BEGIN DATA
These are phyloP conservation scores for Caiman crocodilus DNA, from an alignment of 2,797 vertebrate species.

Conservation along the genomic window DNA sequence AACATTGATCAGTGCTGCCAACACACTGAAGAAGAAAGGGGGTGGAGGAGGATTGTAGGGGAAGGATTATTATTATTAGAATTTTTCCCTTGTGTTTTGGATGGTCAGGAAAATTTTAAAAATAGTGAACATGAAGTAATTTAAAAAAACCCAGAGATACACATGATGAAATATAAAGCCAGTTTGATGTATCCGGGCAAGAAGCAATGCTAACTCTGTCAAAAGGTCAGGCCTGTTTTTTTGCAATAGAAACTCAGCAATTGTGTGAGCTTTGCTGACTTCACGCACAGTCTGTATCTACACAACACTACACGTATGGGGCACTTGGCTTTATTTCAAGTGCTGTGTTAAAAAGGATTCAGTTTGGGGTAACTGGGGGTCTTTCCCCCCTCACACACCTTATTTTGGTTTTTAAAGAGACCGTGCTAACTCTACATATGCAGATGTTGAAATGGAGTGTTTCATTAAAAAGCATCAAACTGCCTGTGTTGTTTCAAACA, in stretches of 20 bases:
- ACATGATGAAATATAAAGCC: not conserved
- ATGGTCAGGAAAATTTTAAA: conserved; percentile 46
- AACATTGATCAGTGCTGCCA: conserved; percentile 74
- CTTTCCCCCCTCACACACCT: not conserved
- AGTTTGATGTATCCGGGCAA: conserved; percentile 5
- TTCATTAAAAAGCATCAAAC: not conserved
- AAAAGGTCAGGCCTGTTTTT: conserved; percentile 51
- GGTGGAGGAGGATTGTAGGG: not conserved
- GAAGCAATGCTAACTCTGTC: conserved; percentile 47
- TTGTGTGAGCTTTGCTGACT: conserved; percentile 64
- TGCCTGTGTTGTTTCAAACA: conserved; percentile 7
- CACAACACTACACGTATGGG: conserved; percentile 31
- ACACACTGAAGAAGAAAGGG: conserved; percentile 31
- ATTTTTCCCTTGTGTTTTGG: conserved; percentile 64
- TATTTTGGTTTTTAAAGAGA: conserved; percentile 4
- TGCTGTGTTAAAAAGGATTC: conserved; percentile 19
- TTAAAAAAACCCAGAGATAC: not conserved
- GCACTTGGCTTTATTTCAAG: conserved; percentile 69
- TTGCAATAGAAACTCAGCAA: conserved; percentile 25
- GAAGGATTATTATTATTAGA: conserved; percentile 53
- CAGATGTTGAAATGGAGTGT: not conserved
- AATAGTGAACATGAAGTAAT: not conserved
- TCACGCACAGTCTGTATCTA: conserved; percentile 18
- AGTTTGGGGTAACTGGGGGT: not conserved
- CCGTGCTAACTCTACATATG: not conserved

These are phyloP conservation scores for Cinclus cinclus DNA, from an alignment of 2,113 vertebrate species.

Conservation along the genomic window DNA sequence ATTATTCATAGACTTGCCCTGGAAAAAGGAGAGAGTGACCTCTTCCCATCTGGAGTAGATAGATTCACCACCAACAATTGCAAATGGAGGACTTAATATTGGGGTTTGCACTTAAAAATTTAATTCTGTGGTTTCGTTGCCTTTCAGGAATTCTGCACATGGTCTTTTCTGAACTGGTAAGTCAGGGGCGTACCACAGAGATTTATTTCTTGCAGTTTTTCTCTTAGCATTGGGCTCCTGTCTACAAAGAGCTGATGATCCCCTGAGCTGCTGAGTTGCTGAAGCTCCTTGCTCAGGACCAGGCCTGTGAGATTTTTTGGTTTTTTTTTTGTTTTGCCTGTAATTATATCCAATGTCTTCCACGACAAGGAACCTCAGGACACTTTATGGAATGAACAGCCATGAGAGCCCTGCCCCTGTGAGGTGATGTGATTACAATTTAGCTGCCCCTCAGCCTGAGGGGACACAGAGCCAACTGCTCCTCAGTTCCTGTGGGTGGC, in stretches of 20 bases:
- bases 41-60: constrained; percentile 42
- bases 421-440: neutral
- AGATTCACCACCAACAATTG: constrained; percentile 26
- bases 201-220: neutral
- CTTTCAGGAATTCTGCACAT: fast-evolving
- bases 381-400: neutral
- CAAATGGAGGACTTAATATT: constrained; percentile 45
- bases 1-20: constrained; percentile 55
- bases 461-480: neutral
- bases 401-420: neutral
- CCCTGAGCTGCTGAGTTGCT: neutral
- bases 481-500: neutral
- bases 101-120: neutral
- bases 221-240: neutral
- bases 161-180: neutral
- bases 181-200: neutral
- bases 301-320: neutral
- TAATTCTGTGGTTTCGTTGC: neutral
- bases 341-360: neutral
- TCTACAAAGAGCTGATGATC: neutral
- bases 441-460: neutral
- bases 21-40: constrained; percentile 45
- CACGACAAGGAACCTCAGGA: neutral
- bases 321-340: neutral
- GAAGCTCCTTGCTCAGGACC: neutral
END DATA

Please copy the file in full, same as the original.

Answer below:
These are phyloP conservation scores for Caiman crocodilus DNA, from an alignment of 2,797 vertebrate species.

Conservation along the genomic window DNA sequence AACATTGATCAGTGCTGCCAACACACTGAAGAAGAAAGGGGGTGGAGGAGGATTGTAGGGGAAGGATTATTATTATTAGAATTTTTCCCTTGTGTTTTGGATGGTCAGGAAAATTTTAAAAATAGTGAACATGAAGTAATTTAAAAAAACCCAGAGATACACATGATGAAATATAAAGCCAGTTTGATGTATCCGGGCAAGAAGCAATGCTAACTCTGTCAAAAGGTCAGGCCTGTTTTTTTGCAATAGAAACTCAGCAATTGTGTGAGCTTTGCTGACTTCACGCACAGTCTGTATCTACACAACACTACACGTATGGGGCACTTGGCTTTATTTCAAGTGCTGTGTTAAAAAGGATTCAGTTTGGGGTAACTGGGGGTCTTTCCCCCCTCACACACCTTATTTTGGTTTTTAAAGAGACCGTGCTAACTCTACATATGCAGATGTTGAAATGGAGTGTTTCATTAAAAAGCATCAAACTGCCTGTGTTGTTTCAAACA, in stretches of 20 bases:
- ACATGATGAAATATAAAGCC: not conserved
- ATGGTCAGGAAAATTTTAAA: conserved; percentile 46
- AACATTGATCAGTGCTGCCA: conserved; percentile 74
- CTTTCCCCCCTCACACACCT: not conserved
- AGTTTGATGTATCCGGGCAA: conserved; percentile 5
- TTCATTAAAAAGCATCAAAC: not conserved
- AAAAGGTCAGGCCTGTTTTT: conserved; percentile 51
- GGTGGAGGAGGATTGTAGGG: not conserved
- GAAGCAATGCTAACTCTGTC: conserved; percentile 47
- TTGTGTGAGCTTTGCTGACT: conserved; percentile 64
- TGCCTGTGTTGTTTCAAACA: conserved; percentile 7
- CACAACACTACACGTATGGG: conserved; percentile 31
- ACACACTGAAGAAGAAAGGG: conserved; percentile 31
- ATTTTTCCCTTGTGTTTTGG: conserved; percentile 64
- TATTTTGGTTTTTAAAGAGA: conserved; percentile 4
- TGCTGTGTTAAAAAGGATTC: conserved; percentile 19
- TTAAAAAAACCCAGAGATAC: not conserved
- GCACTTGGCTTTATTTCAAG: conserved; percentile 69
- TTGCAATAGAAACTCAGCAA: conserved; percentile 25
- GAAGGATTATTATTATTAGA: conserved; percentile 53
- CAGATGTTGAAATGGAGTGT: not conserved
- AATAGTGAACATGAAGTAAT: not conserved
- TCACGCACAGTCTGTATCTA: conserved; percentile 18
- AGTTTGGGGTAACTGGGGGT: not conserved
- CCGTGCTAACTCTACATATG: not conserved

These are phyloP conservation scores for Cinclus cinclus DNA, from an alignment of 2,113 vertebrate species.

Conservation along the genomic window DNA sequence ATTATTCATAGACTTGCCCTGGAAAAAGGAGAGAGTGACCTCTTCCCATCTGGAGTAGATAGATTCACCACCAACAATTGCAAATGGAGGACTTAATATTGGGGTTTGCACTTAAAAATTTAATTCTGTGGTTTCGTTGCCTTTCAGGAATTCTGCACATGGTCTTTTCTGAACTGGTAAGTCAGGGGCGTACCACAGAGATTTATTTCTTGCAGTTTTTCTCTTAGCATTGGGCTCCTGTCTACAAAGAGCTGATGATCCCCTGAGCTGCTGAGTTGCTGAAGCTCCTTGCTCAGGACCAGGCCTGTGAGATTTTTTGGTTTTTTTTTTGTTTTGCCTGTAATTATATCCAATGTCTTCCACGACAAGGAACCTCAGGACACTTTATGGAATGAACAGCCATGAGAGCCCTGCCCCTGTGAGGTGATGTGATTACAATTTAGCTGCCCCTCAGCCTGAGGGGACACAGAGCCAACTGCTCCTCAGTTCCTGTGGGTGGC, in stretches of 20 bases:
- bases 41-60: constrained; percentile 42
- bases 421-440: neutral
- AGATTCACCACCAACAATTG: constrained; percentile 26
- bases 201-220: neutral
- CTTTCAGGAATTCTGCACAT: fast-evolving
- bases 381-400: neutral
- CAAATGGAGGACTTAATATT: constrained; percentile 45
- bases 1-20: constrained; percentile 55
- bases 461-480: neutral
- bases 401-420: neutral
- CCCTGAGCTGCTGAGTTGCT: neutral
- bases 481-500: neutral
- bases 101-120: neutral
- bases 221-240: neutral
- bases 161-180: neutral
- bases 181-200: neutral
- bases 301-320: neutral
- TAATTCTGTGGTTTCGTTGC: neutral
- bases 341-360: neutral
- TCTACAAAGAGCTGATGATC: neutral
- bases 441-460: neutral
- bases 21-40: constrained; percentile 45
- CACGACAAGGAACCTCAGGA: neutral
- bases 321-340: neutral
- GAAGCTCCTTGCTCAGGACC: neutral